Yet more fascinating to me were the arguments by Dr. Edward Charles Spitzka, an expert witness who testified in favor of the belief that Guiteau was insane.
Guiteau had "the insane manner" he had so often observed in asylums, adding that Guiteau was a "morbid egotist" who "misinterpreted and overly personalized the real events of life.Psychiatrists were called alienists in that era, and he was one of the few in America. He had studied in Vienna, bringing the empiricism of that school to the model more popular in America and England at the time, of seeking a mechanism and theory of illness first. (That conflict between approaches seems to have been part of all branches of medicine for centuries.) I browsed his work Insanity: Its Classification, Diagnosis, and Treatment because it seemed so thoroughly in the camp of understanding of mental illness as a brain disorder, likely heritable, that went so out of fashion a few decades later.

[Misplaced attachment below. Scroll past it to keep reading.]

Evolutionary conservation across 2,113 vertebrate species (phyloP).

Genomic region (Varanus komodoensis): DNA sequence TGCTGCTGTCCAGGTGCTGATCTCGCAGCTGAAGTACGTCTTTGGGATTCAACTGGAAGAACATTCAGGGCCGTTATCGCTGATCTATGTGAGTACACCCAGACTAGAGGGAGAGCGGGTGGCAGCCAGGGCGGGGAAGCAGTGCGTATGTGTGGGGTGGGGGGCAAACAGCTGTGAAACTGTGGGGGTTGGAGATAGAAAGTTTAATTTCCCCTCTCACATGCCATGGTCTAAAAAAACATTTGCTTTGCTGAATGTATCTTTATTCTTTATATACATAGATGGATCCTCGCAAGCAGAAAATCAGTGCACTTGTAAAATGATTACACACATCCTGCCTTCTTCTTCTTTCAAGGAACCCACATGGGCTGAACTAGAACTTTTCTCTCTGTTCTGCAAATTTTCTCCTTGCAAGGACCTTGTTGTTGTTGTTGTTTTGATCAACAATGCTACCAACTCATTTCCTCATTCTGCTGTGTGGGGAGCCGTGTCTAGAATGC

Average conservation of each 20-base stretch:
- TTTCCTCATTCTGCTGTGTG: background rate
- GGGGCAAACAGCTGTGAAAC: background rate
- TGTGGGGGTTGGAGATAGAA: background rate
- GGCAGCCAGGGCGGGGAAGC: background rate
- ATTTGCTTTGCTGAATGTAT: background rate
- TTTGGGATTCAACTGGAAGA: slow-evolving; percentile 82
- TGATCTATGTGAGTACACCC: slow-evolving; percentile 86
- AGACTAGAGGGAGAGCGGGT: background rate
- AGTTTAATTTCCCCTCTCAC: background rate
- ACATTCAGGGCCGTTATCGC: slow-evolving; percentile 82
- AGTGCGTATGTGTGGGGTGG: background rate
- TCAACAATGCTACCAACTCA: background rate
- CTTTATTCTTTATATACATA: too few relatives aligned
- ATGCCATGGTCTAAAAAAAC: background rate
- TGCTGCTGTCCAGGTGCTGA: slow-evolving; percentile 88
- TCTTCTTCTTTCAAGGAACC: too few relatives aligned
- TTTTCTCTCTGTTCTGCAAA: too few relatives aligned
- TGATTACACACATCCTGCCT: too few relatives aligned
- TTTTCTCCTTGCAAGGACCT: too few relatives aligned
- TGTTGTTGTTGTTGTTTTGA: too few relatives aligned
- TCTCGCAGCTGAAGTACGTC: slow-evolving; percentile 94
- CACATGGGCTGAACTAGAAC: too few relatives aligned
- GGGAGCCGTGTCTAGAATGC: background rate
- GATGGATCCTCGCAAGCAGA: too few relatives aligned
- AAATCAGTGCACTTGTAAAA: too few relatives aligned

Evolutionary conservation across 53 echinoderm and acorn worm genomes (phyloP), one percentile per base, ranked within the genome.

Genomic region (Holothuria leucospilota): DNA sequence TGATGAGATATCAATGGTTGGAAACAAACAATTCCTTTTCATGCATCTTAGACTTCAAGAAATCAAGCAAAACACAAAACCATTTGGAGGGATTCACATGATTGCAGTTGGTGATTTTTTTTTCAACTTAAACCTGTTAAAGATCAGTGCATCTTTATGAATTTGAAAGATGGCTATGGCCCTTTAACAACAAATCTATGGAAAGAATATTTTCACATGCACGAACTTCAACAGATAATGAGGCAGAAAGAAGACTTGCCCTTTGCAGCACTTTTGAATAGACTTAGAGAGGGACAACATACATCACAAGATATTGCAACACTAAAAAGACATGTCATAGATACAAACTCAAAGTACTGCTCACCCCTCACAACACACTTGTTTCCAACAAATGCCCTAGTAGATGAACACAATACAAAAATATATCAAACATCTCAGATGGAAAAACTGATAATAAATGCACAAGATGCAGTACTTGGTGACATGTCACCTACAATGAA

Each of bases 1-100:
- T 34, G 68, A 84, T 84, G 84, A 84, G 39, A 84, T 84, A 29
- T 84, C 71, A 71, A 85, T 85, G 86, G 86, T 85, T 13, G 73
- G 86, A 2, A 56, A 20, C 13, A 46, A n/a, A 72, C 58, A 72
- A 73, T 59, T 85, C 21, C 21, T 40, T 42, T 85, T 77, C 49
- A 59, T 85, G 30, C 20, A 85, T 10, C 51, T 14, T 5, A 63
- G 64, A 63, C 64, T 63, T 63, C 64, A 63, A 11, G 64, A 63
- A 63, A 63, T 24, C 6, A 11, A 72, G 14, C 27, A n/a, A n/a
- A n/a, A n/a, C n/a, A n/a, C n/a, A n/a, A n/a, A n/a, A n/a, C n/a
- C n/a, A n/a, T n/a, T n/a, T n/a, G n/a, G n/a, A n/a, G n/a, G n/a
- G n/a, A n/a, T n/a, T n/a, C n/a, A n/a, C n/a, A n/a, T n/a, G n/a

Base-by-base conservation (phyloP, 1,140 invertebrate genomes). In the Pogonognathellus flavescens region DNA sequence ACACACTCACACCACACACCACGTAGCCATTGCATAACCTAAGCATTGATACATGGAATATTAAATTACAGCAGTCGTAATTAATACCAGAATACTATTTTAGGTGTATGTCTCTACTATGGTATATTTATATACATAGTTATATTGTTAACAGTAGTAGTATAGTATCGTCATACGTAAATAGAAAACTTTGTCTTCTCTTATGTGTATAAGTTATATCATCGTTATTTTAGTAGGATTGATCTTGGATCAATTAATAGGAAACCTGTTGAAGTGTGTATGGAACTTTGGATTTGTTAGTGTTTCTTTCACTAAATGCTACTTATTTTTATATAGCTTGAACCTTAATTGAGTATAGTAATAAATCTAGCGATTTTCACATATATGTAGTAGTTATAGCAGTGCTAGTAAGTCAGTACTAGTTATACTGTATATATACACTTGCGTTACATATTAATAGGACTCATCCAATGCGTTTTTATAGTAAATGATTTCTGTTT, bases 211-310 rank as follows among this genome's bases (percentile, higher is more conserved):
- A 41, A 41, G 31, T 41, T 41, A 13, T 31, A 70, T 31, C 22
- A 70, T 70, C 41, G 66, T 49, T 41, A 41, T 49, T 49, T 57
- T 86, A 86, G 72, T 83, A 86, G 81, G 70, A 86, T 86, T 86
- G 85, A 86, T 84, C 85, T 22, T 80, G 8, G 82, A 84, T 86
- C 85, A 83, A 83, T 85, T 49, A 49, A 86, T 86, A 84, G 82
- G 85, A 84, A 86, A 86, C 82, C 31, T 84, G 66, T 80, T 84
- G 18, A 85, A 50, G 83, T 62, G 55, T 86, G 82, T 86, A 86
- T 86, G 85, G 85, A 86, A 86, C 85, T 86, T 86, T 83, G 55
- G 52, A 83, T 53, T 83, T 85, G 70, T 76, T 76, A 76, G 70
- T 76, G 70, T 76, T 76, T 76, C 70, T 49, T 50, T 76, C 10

One of the arguments people still try to use in defending Freud and his theories is that he came upon the infant field of understanding behavior and the mind when it was still inchoate, backward, and terra incognita. Of course he wouldn't get things completely right, but he brought science and insight to a field in which virtually nothing was known, etc. For this he should still be treasured and applauded, they say. And, they assure us, many of his insights are still valid, and we can't go back to the Bad Old Days before people dared talk about (s.e.x.) can we?
Yet here we have clear evidence of something approaching recent understanding of mental illness, not only appearing in the literature decades before Freud and thus available to him, but being taught in Vienna. Freud did not merely interrupt the development of psychiatry, he actively set it back. Sigmund could not have done so without the complicity of the society around him, especially in European intellectual circles. But there it is - he was something of an intellectual menace, putting forth theories that people wanted to be true.